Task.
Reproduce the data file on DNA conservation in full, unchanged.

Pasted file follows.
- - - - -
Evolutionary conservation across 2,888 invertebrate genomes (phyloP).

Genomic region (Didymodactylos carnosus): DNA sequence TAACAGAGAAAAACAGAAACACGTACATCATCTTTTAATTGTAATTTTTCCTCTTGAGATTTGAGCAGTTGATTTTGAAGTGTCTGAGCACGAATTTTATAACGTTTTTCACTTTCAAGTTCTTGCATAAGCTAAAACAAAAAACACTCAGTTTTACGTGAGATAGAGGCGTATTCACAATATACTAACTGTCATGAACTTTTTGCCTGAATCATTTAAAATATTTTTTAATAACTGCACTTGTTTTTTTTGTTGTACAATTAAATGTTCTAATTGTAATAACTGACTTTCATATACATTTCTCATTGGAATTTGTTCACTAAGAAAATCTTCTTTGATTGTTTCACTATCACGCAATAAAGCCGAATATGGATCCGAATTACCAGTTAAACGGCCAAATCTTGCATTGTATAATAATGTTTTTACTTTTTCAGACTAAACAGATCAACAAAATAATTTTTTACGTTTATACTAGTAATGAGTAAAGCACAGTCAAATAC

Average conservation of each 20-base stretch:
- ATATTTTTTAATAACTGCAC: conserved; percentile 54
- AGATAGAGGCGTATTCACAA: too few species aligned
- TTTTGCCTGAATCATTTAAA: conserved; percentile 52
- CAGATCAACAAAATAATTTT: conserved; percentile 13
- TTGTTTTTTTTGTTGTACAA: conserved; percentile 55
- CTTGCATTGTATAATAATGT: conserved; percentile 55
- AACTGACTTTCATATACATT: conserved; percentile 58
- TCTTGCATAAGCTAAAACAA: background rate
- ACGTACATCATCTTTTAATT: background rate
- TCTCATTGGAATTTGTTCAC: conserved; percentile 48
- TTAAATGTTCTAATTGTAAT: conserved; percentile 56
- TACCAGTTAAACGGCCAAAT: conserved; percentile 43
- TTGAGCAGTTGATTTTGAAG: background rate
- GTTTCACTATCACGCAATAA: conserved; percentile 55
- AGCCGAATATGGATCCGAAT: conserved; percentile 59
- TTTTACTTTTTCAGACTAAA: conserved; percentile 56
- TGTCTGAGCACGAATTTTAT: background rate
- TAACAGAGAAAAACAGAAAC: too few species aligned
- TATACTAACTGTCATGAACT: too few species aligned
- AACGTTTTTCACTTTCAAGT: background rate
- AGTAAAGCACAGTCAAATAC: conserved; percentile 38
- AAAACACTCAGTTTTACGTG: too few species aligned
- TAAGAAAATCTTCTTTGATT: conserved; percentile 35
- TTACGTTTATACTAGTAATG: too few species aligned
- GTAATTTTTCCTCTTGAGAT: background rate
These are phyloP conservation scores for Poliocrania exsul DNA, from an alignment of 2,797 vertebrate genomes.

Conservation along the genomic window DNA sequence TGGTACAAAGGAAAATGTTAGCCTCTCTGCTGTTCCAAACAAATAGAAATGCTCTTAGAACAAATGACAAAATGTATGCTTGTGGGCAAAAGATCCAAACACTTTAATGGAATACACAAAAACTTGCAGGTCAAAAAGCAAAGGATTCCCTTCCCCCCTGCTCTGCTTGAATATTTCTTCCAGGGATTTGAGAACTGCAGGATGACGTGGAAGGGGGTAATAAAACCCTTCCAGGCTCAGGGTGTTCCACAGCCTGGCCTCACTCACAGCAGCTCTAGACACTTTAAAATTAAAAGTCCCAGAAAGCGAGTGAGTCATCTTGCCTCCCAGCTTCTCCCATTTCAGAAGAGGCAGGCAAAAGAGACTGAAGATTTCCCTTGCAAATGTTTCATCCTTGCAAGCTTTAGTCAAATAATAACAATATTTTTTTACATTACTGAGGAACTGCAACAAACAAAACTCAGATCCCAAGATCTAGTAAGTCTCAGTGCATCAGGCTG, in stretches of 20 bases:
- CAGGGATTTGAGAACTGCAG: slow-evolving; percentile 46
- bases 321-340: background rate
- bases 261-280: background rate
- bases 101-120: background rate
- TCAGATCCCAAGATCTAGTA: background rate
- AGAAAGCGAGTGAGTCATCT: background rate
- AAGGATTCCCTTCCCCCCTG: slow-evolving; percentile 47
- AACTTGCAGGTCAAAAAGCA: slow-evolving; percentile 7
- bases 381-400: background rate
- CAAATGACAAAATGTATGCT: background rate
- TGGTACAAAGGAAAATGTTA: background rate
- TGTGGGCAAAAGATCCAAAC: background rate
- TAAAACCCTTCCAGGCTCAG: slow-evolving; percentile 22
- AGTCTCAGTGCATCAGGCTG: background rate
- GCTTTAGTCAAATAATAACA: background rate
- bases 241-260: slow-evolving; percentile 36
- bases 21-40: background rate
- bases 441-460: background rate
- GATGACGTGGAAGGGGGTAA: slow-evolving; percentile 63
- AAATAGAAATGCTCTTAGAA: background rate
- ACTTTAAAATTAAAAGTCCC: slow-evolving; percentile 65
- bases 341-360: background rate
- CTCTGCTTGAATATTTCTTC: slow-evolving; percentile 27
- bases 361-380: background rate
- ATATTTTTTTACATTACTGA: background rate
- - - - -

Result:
Evolutionary conservation across 2,888 invertebrate genomes (phyloP).

Genomic region (Didymodactylos carnosus): DNA sequence TAACAGAGAAAAACAGAAACACGTACATCATCTTTTAATTGTAATTTTTCCTCTTGAGATTTGAGCAGTTGATTTTGAAGTGTCTGAGCACGAATTTTATAACGTTTTTCACTTTCAAGTTCTTGCATAAGCTAAAACAAAAAACACTCAGTTTTACGTGAGATAGAGGCGTATTCACAATATACTAACTGTCATGAACTTTTTGCCTGAATCATTTAAAATATTTTTTAATAACTGCACTTGTTTTTTTTGTTGTACAATTAAATGTTCTAATTGTAATAACTGACTTTCATATACATTTCTCATTGGAATTTGTTCACTAAGAAAATCTTCTTTGATTGTTTCACTATCACGCAATAAAGCCGAATATGGATCCGAATTACCAGTTAAACGGCCAAATCTTGCATTGTATAATAATGTTTTTACTTTTTCAGACTAAACAGATCAACAAAATAATTTTTTACGTTTATACTAGTAATGAGTAAAGCACAGTCAAATAC

Average conservation of each 20-base stretch:
- ATATTTTTTAATAACTGCAC: conserved; percentile 54
- AGATAGAGGCGTATTCACAA: too few species aligned
- TTTTGCCTGAATCATTTAAA: conserved; percentile 52
- CAGATCAACAAAATAATTTT: conserved; percentile 13
- TTGTTTTTTTTGTTGTACAA: conserved; percentile 55
- CTTGCATTGTATAATAATGT: conserved; percentile 55
- AACTGACTTTCATATACATT: conserved; percentile 58
- TCTTGCATAAGCTAAAACAA: background rate
- ACGTACATCATCTTTTAATT: background rate
- TCTCATTGGAATTTGTTCAC: conserved; percentile 48
- TTAAATGTTCTAATTGTAAT: conserved; percentile 56
- TACCAGTTAAACGGCCAAAT: conserved; percentile 43
- TTGAGCAGTTGATTTTGAAG: background rate
- GTTTCACTATCACGCAATAA: conserved; percentile 55
- AGCCGAATATGGATCCGAAT: conserved; percentile 59
- TTTTACTTTTTCAGACTAAA: conserved; percentile 56
- TGTCTGAGCACGAATTTTAT: background rate
- TAACAGAGAAAAACAGAAAC: too few species aligned
- TATACTAACTGTCATGAACT: too few species aligned
- AACGTTTTTCACTTTCAAGT: background rate
- AGTAAAGCACAGTCAAATAC: conserved; percentile 38
- AAAACACTCAGTTTTACGTG: too few species aligned
- TAAGAAAATCTTCTTTGATT: conserved; percentile 35
- TTACGTTTATACTAGTAATG: too few species aligned
- GTAATTTTTCCTCTTGAGAT: background rate
These are phyloP conservation scores for Poliocrania exsul DNA, from an alignment of 2,797 vertebrate genomes.

Conservation along the genomic window DNA sequence TGGTACAAAGGAAAATGTTAGCCTCTCTGCTGTTCCAAACAAATAGAAATGCTCTTAGAACAAATGACAAAATGTATGCTTGTGGGCAAAAGATCCAAACACTTTAATGGAATACACAAAAACTTGCAGGTCAAAAAGCAAAGGATTCCCTTCCCCCCTGCTCTGCTTGAATATTTCTTCCAGGGATTTGAGAACTGCAGGATGACGTGGAAGGGGGTAATAAAACCCTTCCAGGCTCAGGGTGTTCCACAGCCTGGCCTCACTCACAGCAGCTCTAGACACTTTAAAATTAAAAGTCCCAGAAAGCGAGTGAGTCATCTTGCCTCCCAGCTTCTCCCATTTCAGAAGAGGCAGGCAAAAGAGACTGAAGATTTCCCTTGCAAATGTTTCATCCTTGCAAGCTTTAGTCAAATAATAACAATATTTTTTTACATTACTGAGGAACTGCAACAAACAAAACTCAGATCCCAAGATCTAGTAAGTCTCAGTGCATCAGGCTG, in stretches of 20 bases:
- CAGGGATTTGAGAACTGCAG: slow-evolving; percentile 46
- bases 321-340: background rate
- bases 261-280: background rate
- bases 101-120: background rate
- TCAGATCCCAAGATCTAGTA: background rate
- AGAAAGCGAGTGAGTCATCT: background rate
- AAGGATTCCCTTCCCCCCTG: slow-evolving; percentile 47
- AACTTGCAGGTCAAAAAGCA: slow-evolving; percentile 7
- bases 381-400: background rate
- CAAATGACAAAATGTATGCT: background rate
- TGGTACAAAGGAAAATGTTA: background rate
- TGTGGGCAAAAGATCCAAAC: background rate
- TAAAACCCTTCCAGGCTCAG: slow-evolving; percentile 22
- AGTCTCAGTGCATCAGGCTG: background rate
- GCTTTAGTCAAATAATAACA: background rate
- bases 241-260: slow-evolving; percentile 36
- bases 21-40: background rate
- bases 441-460: background rate
- GATGACGTGGAAGGGGGTAA: slow-evolving; percentile 63
- AAATAGAAATGCTCTTAGAA: background rate
- ACTTTAAAATTAAAAGTCCC: slow-evolving; percentile 65
- bases 341-360: background rate
- CTCTGCTTGAATATTTCTTC: slow-evolving; percentile 27
- bases 361-380: background rate
- ATATTTTTTTACATTACTGA: background rate